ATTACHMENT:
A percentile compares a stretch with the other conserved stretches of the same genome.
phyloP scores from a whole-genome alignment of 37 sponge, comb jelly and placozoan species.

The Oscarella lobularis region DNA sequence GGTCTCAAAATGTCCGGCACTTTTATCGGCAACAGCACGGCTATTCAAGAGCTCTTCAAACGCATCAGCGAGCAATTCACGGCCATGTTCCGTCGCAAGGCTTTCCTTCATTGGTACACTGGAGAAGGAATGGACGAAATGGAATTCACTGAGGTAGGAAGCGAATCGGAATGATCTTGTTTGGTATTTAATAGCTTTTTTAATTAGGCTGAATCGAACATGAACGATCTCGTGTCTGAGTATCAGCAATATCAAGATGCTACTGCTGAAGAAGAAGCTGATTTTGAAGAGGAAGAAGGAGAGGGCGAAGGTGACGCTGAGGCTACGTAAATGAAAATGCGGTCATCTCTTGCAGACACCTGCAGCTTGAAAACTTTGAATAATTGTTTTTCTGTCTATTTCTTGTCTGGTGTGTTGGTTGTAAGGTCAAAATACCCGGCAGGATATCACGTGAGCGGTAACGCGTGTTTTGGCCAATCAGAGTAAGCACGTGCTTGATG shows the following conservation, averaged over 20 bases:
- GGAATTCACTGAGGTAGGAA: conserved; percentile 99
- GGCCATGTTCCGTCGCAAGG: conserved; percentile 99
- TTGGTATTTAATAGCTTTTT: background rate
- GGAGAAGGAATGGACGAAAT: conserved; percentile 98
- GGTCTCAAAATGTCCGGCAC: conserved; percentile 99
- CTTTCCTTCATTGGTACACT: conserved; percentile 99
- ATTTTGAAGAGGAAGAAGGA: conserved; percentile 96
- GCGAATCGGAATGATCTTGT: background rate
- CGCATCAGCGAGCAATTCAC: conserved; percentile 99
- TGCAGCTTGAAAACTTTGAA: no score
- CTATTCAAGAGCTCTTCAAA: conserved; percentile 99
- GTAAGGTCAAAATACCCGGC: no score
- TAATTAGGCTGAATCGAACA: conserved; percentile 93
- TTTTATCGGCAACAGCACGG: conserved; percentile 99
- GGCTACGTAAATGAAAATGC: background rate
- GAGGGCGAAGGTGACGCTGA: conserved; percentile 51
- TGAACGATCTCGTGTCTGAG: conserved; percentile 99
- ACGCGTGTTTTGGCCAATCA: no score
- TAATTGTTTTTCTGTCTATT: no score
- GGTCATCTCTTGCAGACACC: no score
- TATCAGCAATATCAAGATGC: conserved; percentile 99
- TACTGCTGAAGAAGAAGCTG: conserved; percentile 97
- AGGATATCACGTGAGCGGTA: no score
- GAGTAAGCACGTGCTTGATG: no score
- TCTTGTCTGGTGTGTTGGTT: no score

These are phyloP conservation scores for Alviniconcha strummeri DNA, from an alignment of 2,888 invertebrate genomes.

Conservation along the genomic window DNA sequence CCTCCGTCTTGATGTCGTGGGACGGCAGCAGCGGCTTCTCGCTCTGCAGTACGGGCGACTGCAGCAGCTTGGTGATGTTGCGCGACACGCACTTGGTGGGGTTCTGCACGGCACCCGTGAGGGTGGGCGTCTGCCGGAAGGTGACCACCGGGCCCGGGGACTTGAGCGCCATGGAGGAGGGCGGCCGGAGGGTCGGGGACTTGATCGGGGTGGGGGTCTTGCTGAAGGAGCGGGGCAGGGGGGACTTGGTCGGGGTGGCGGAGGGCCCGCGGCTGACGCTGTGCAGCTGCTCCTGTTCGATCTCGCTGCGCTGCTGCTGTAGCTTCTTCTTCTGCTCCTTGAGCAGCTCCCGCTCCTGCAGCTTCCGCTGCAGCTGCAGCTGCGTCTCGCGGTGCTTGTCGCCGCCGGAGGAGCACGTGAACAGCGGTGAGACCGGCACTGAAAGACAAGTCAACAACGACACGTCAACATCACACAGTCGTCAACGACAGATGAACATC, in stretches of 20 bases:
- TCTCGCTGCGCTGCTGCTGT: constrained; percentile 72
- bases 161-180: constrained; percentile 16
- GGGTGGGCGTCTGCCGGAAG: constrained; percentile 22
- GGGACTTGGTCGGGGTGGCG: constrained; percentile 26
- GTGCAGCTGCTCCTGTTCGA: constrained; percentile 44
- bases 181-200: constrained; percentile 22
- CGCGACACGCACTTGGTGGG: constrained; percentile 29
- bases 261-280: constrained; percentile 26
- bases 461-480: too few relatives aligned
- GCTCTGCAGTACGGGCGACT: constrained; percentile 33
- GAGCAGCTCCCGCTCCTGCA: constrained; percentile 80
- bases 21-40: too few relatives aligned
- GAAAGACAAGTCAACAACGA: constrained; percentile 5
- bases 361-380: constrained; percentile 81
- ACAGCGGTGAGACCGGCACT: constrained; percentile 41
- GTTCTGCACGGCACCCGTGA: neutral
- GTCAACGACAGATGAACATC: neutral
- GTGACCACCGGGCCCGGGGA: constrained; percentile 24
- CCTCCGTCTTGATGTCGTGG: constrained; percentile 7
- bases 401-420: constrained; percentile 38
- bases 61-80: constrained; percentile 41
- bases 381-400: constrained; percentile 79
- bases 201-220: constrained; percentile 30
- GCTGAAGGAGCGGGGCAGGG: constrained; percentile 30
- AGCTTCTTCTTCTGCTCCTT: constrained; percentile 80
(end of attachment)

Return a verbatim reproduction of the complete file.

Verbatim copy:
A percentile compares a stretch with the other conserved stretches of the same genome.
phyloP scores from a whole-genome alignment of 37 sponge, comb jelly and placozoan species.

The Oscarella lobularis region DNA sequence GGTCTCAAAATGTCCGGCACTTTTATCGGCAACAGCACGGCTATTCAAGAGCTCTTCAAACGCATCAGCGAGCAATTCACGGCCATGTTCCGTCGCAAGGCTTTCCTTCATTGGTACACTGGAGAAGGAATGGACGAAATGGAATTCACTGAGGTAGGAAGCGAATCGGAATGATCTTGTTTGGTATTTAATAGCTTTTTTAATTAGGCTGAATCGAACATGAACGATCTCGTGTCTGAGTATCAGCAATATCAAGATGCTACTGCTGAAGAAGAAGCTGATTTTGAAGAGGAAGAAGGAGAGGGCGAAGGTGACGCTGAGGCTACGTAAATGAAAATGCGGTCATCTCTTGCAGACACCTGCAGCTTGAAAACTTTGAATAATTGTTTTTCTGTCTATTTCTTGTCTGGTGTGTTGGTTGTAAGGTCAAAATACCCGGCAGGATATCACGTGAGCGGTAACGCGTGTTTTGGCCAATCAGAGTAAGCACGTGCTTGATG shows the following conservation, averaged over 20 bases:
- GGAATTCACTGAGGTAGGAA: conserved; percentile 99
- GGCCATGTTCCGTCGCAAGG: conserved; percentile 99
- TTGGTATTTAATAGCTTTTT: background rate
- GGAGAAGGAATGGACGAAAT: conserved; percentile 98
- GGTCTCAAAATGTCCGGCAC: conserved; percentile 99
- CTTTCCTTCATTGGTACACT: conserved; percentile 99
- ATTTTGAAGAGGAAGAAGGA: conserved; percentile 96
- GCGAATCGGAATGATCTTGT: background rate
- CGCATCAGCGAGCAATTCAC: conserved; percentile 99
- TGCAGCTTGAAAACTTTGAA: no score
- CTATTCAAGAGCTCTTCAAA: conserved; percentile 99
- GTAAGGTCAAAATACCCGGC: no score
- TAATTAGGCTGAATCGAACA: conserved; percentile 93
- TTTTATCGGCAACAGCACGG: conserved; percentile 99
- GGCTACGTAAATGAAAATGC: background rate
- GAGGGCGAAGGTGACGCTGA: conserved; percentile 51
- TGAACGATCTCGTGTCTGAG: conserved; percentile 99
- ACGCGTGTTTTGGCCAATCA: no score
- TAATTGTTTTTCTGTCTATT: no score
- GGTCATCTCTTGCAGACACC: no score
- TATCAGCAATATCAAGATGC: conserved; percentile 99
- TACTGCTGAAGAAGAAGCTG: conserved; percentile 97
- AGGATATCACGTGAGCGGTA: no score
- GAGTAAGCACGTGCTTGATG: no score
- TCTTGTCTGGTGTGTTGGTT: no score

These are phyloP conservation scores for Alviniconcha strummeri DNA, from an alignment of 2,888 invertebrate genomes.

Conservation along the genomic window DNA sequence CCTCCGTCTTGATGTCGTGGGACGGCAGCAGCGGCTTCTCGCTCTGCAGTACGGGCGACTGCAGCAGCTTGGTGATGTTGCGCGACACGCACTTGGTGGGGTTCTGCACGGCACCCGTGAGGGTGGGCGTCTGCCGGAAGGTGACCACCGGGCCCGGGGACTTGAGCGCCATGGAGGAGGGCGGCCGGAGGGTCGGGGACTTGATCGGGGTGGGGGTCTTGCTGAAGGAGCGGGGCAGGGGGGACTTGGTCGGGGTGGCGGAGGGCCCGCGGCTGACGCTGTGCAGCTGCTCCTGTTCGATCTCGCTGCGCTGCTGCTGTAGCTTCTTCTTCTGCTCCTTGAGCAGCTCCCGCTCCTGCAGCTTCCGCTGCAGCTGCAGCTGCGTCTCGCGGTGCTTGTCGCCGCCGGAGGAGCACGTGAACAGCGGTGAGACCGGCACTGAAAGACAAGTCAACAACGACACGTCAACATCACACAGTCGTCAACGACAGATGAACATC, in stretches of 20 bases:
- TCTCGCTGCGCTGCTGCTGT: constrained; percentile 72
- bases 161-180: constrained; percentile 16
- GGGTGGGCGTCTGCCGGAAG: constrained; percentile 22
- GGGACTTGGTCGGGGTGGCG: constrained; percentile 26
- GTGCAGCTGCTCCTGTTCGA: constrained; percentile 44
- bases 181-200: constrained; percentile 22
- CGCGACACGCACTTGGTGGG: constrained; percentile 29
- bases 261-280: constrained; percentile 26
- bases 461-480: too few relatives aligned
- GCTCTGCAGTACGGGCGACT: constrained; percentile 33
- GAGCAGCTCCCGCTCCTGCA: constrained; percentile 80
- bases 21-40: too few relatives aligned
- GAAAGACAAGTCAACAACGA: constrained; percentile 5
- bases 361-380: constrained; percentile 81
- ACAGCGGTGAGACCGGCACT: constrained; percentile 41
- GTTCTGCACGGCACCCGTGA: neutral
- GTCAACGACAGATGAACATC: neutral
- GTGACCACCGGGCCCGGGGA: constrained; percentile 24
- CCTCCGTCTTGATGTCGTGG: constrained; percentile 7
- bases 401-420: constrained; percentile 38
- bases 61-80: constrained; percentile 41
- bases 381-400: constrained; percentile 79
- bases 201-220: constrained; percentile 30
- GCTGAAGGAGCGGGGCAGGG: constrained; percentile 30
- AGCTTCTTCTTCTGCTCCTT: constrained; percentile 80